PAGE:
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Archive for Floods

Smog From Agricultural Fires in Thailand

17.6N 99.3E

March 28th, 2013 Category: Floods

Myanmar and Thailand – March 25th, 2013

Every year between February and April local farmers in Northern Thailand and neighboring countries burn huge amounts of vegetation to clear fields and get rid of agricultural waste. The result is a serious, regional smog problem that causes discomfort and health issues for millions of people. Here, the haze covers much of Thailand and spreads towards neighboring countries such as Myanmar (left).

New Flood Risk at Devils Lake, North Dakota – September 24th, 2010

48.1N 98.8W

September 24th, 2010 Category: Floods, Image of the day, Lakes

USA and Canada - September 18th, 2010

Devils Lake, North Dakota

Devils Lake, North Dakota

Several lakes can be observed in this image of the area around the border between the US state of North Dakota (below) and the Canadian province of Manitoba (above). The large, golden green body of water at the top is the southern part of Lake Winnipeg, Manitoba.

The close-up, on the other hand, focuses on Devils Lake in North Dakota. This large lake has been expanding steadily since the 1990s, and has nearly quadrupled in size. The result of its fast growth is that thousands of acres of land, hundreds of buildings and homes, and at least two towns have become completely inundated.

Devils Lake continues growing because it has no natural river or stream as an outlet to carry away excess rain and water from melting snow. At the moment, it has risen to within 6 feet of overflowing. If the water level cannot be lowered, residents fear that more communities will be washed away.

Indus River Waters Not Expected to Recede for Another Month

26.4N 67.9E

September 24th, 2010 Category: Floods

Pakistan - September 23rd, 2010

The Pakistan flood crisis continues and huge numbers of people are still being affected, although media coverage has lessened. Probably at least one month will pass before the waters fully recede.  This image focuses on the Indus River, whose waters are still much higher than usual.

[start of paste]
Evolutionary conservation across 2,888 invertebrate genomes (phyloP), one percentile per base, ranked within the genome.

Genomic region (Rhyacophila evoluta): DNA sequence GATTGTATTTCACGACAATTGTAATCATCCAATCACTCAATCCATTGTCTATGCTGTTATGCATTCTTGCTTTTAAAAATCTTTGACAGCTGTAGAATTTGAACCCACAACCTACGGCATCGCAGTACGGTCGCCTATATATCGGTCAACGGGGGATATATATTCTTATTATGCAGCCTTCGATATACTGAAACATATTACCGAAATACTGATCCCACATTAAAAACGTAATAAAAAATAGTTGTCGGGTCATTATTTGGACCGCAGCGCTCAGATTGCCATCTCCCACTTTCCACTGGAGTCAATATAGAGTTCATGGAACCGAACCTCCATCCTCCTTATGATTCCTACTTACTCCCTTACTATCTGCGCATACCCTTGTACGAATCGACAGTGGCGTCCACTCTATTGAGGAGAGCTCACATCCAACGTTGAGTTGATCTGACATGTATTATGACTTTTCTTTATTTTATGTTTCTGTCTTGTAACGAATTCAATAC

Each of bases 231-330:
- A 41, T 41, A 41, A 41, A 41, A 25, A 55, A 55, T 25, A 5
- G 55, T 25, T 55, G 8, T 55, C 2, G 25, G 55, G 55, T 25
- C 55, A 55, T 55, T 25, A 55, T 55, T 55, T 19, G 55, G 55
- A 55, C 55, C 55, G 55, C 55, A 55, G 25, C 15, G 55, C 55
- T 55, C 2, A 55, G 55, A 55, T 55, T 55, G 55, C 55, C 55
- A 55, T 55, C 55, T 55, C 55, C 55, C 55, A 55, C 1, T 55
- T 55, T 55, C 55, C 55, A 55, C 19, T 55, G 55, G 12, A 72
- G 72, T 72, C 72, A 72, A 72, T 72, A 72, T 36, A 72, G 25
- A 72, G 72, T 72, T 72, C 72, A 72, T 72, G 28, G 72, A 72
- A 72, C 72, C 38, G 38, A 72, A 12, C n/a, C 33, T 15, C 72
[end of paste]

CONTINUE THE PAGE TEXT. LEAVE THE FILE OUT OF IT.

Around 14.1 million people are being directly affected. Statistics mention 392,786 damaged houses, 728,192 destroyed houses,  7,600 destroyed schools, and 436 health facilities that were damaged or destroyed.

Overall production loss of sugar cane, paddy and cotton is estimated to be 13.3 million tons. Two million hectares of standing crops were either lost or damaged. About 1.2 million head of livestock (excluding poultry) were lost, and 14 million livestock are at risk due to fodder shortages and heightened risk of disease.

City of Multan on Banks of Swollen Chenab River, Pakistan

30.1N 71.4E

September 12th, 2010 Category: Floods, Image of the day, Rivers

Pakistan - August 29th, 2010

While the thumbnail image focuses on the Chenab River and the city of Multan, the full image shows more of Pakistan and the Indus River. Both rivers appear brown with sediments and wider than normal due to the devastating floods that have been affecting the country since July.

Multan is situated on the east bank of the Chenab River, appearing here as a greyish circular area in the lower left quadrant. It is located more or less in the geographic centre of Pakistan, in the southern part of the Punjab Province. It is also capital of the Multan District. It is located in the southern part of the province.

New Flood Threats in Johi Taluka and Dadu, Pakistan, by Indus River

26.7N 67.7E

September 10th, 2010 Category: Floods, Rivers

Pakistan - September 1st, 2010

A UN spokesman said this week that more than 10 million victims of the floods in Pakistan have been left without shelter for six weeks and called the crisis “one of the worst humanitarian disasters in UN history.”

New flood threats are also appearing, as floodwaters breached an embankment at Johi Taluka on Tuesday, submerging 25 villages and affecting around 20,000 people. Residents of the nearby town of Dadu are also on alert after the floodwaters changed direction and headed towards embankments bordering the town.

Both towns are located near the left bank of the Indus River, which can be seen flowing across the center of this image. While the surrounding valley appears green, the river itself is brown in color due to sediments dredged up by the heavy rainfall. The river also appears much wider than normal, as is to be expected from its flooded banks.

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